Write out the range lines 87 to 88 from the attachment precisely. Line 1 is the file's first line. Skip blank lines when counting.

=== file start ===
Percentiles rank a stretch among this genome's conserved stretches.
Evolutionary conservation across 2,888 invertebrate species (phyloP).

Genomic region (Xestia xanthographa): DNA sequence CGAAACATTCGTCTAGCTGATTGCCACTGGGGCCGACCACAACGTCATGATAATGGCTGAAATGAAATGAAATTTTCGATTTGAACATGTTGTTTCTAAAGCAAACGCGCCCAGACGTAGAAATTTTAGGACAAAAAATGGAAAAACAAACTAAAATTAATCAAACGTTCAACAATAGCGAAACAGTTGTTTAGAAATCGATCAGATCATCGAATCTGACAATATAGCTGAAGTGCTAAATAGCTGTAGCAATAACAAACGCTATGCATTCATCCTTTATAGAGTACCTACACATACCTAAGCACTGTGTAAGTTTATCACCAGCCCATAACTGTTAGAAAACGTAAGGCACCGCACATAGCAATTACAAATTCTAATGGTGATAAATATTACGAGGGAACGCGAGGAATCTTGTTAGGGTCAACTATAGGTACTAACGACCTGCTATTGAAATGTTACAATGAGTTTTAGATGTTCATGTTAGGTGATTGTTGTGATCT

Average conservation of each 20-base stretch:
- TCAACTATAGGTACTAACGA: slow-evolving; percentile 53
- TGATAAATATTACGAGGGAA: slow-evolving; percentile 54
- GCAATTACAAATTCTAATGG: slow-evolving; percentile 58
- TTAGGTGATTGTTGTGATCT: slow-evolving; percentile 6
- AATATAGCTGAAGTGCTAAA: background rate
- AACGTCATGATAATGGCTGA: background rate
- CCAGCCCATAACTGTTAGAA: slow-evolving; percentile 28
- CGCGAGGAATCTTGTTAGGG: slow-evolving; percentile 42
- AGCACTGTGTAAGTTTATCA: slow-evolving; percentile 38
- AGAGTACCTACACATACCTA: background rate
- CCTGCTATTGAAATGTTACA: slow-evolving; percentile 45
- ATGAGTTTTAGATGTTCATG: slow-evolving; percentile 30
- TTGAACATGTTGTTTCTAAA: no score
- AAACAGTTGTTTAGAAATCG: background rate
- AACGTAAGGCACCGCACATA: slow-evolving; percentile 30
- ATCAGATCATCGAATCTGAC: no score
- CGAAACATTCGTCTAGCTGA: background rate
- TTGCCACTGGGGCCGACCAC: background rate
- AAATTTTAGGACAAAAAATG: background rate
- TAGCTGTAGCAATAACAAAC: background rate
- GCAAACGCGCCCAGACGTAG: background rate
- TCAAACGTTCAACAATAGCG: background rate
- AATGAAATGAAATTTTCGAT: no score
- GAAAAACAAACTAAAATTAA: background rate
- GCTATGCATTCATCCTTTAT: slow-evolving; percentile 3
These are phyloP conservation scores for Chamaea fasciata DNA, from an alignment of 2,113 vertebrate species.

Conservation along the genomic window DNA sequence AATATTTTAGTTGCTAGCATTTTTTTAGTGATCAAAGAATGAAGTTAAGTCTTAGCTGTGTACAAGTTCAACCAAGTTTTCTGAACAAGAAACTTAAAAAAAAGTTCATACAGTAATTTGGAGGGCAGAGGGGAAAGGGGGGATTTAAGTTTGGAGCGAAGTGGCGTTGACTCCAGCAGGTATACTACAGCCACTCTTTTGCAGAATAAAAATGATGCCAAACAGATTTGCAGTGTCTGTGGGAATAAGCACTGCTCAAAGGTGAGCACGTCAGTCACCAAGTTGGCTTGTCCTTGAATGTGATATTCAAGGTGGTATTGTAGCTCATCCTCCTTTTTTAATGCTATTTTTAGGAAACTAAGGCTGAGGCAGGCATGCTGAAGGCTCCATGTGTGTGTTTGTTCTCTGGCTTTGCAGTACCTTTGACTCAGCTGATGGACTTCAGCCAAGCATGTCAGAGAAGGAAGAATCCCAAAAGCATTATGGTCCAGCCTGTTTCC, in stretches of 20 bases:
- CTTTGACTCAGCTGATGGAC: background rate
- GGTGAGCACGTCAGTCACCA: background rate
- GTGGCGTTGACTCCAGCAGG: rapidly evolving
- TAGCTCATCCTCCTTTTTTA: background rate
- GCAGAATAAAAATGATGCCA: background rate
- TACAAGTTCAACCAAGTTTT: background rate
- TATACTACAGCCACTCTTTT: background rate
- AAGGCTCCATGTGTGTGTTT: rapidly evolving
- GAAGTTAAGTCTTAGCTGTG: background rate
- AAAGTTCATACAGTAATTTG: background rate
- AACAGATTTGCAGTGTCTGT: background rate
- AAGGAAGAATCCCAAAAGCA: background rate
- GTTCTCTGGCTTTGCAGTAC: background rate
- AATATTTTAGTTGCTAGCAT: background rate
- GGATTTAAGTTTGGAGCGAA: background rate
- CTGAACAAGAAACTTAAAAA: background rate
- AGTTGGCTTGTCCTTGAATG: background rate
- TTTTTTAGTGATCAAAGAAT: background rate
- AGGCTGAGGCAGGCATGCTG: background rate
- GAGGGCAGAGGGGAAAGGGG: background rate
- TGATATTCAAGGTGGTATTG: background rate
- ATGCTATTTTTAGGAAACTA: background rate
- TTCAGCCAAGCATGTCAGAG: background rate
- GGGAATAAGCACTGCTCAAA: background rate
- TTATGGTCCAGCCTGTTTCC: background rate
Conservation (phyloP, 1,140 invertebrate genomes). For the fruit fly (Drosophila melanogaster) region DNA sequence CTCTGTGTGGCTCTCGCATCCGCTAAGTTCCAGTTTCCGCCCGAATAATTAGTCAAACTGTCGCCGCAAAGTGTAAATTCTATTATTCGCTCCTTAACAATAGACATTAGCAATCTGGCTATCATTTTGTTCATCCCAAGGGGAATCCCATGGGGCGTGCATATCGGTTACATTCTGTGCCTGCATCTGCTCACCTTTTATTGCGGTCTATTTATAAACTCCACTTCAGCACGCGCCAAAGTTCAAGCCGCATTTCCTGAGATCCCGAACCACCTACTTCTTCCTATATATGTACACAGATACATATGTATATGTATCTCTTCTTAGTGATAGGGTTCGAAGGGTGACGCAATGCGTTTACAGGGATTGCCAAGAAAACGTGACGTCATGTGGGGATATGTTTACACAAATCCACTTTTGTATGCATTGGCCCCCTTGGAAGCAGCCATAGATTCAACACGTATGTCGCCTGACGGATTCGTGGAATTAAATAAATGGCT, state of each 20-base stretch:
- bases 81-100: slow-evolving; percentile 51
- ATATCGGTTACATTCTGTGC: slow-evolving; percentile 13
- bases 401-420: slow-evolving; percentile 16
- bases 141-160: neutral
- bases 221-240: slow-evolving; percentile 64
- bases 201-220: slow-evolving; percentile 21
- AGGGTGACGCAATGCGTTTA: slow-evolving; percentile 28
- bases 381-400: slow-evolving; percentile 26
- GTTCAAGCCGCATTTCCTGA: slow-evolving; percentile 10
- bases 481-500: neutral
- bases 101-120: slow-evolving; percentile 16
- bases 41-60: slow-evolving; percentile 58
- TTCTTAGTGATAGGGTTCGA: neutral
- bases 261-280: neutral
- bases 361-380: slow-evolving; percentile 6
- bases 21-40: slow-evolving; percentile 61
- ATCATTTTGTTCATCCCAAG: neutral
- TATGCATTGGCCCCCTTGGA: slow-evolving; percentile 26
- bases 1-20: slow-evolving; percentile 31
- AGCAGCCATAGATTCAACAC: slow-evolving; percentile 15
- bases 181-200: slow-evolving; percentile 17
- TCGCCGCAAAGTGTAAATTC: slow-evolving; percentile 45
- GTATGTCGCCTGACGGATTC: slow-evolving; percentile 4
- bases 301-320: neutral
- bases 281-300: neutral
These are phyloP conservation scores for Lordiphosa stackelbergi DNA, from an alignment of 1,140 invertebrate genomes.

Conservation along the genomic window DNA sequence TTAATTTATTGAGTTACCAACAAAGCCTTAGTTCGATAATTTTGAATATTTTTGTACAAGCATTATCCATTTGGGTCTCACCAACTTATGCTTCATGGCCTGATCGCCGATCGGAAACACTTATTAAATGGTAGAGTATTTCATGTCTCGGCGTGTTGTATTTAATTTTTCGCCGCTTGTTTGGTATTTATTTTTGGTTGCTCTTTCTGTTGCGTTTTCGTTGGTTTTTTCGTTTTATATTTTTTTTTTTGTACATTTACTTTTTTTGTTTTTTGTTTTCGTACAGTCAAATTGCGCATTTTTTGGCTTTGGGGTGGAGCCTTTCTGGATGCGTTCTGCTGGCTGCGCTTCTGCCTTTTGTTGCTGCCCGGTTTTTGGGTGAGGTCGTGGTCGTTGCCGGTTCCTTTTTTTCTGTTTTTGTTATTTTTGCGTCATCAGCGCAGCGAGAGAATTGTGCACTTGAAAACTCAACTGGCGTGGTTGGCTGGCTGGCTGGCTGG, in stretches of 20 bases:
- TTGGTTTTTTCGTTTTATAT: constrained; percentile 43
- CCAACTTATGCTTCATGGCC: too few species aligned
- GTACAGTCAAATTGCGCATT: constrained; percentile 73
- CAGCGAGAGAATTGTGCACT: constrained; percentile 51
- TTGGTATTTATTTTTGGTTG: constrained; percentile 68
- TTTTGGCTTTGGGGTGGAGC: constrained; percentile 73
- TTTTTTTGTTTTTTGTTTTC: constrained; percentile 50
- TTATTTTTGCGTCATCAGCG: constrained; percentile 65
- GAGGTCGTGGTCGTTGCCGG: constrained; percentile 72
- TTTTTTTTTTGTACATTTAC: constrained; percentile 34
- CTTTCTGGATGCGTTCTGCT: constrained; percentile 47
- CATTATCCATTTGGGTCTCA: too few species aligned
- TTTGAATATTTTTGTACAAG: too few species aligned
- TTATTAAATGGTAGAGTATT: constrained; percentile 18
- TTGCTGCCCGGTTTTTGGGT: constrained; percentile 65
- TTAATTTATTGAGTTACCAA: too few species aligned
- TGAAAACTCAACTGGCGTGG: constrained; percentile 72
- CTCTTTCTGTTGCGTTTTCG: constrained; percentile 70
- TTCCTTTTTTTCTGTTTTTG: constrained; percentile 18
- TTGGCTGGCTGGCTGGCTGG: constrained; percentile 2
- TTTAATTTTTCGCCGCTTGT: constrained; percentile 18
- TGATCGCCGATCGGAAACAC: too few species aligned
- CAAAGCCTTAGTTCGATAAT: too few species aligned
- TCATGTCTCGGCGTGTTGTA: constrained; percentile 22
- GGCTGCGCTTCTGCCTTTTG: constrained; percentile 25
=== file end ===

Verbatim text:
- GTACAGTCAAATTGCGCATT: constrained; percentile 73
- CAGCGAGAGAATTGTGCACT: constrained; percentile 51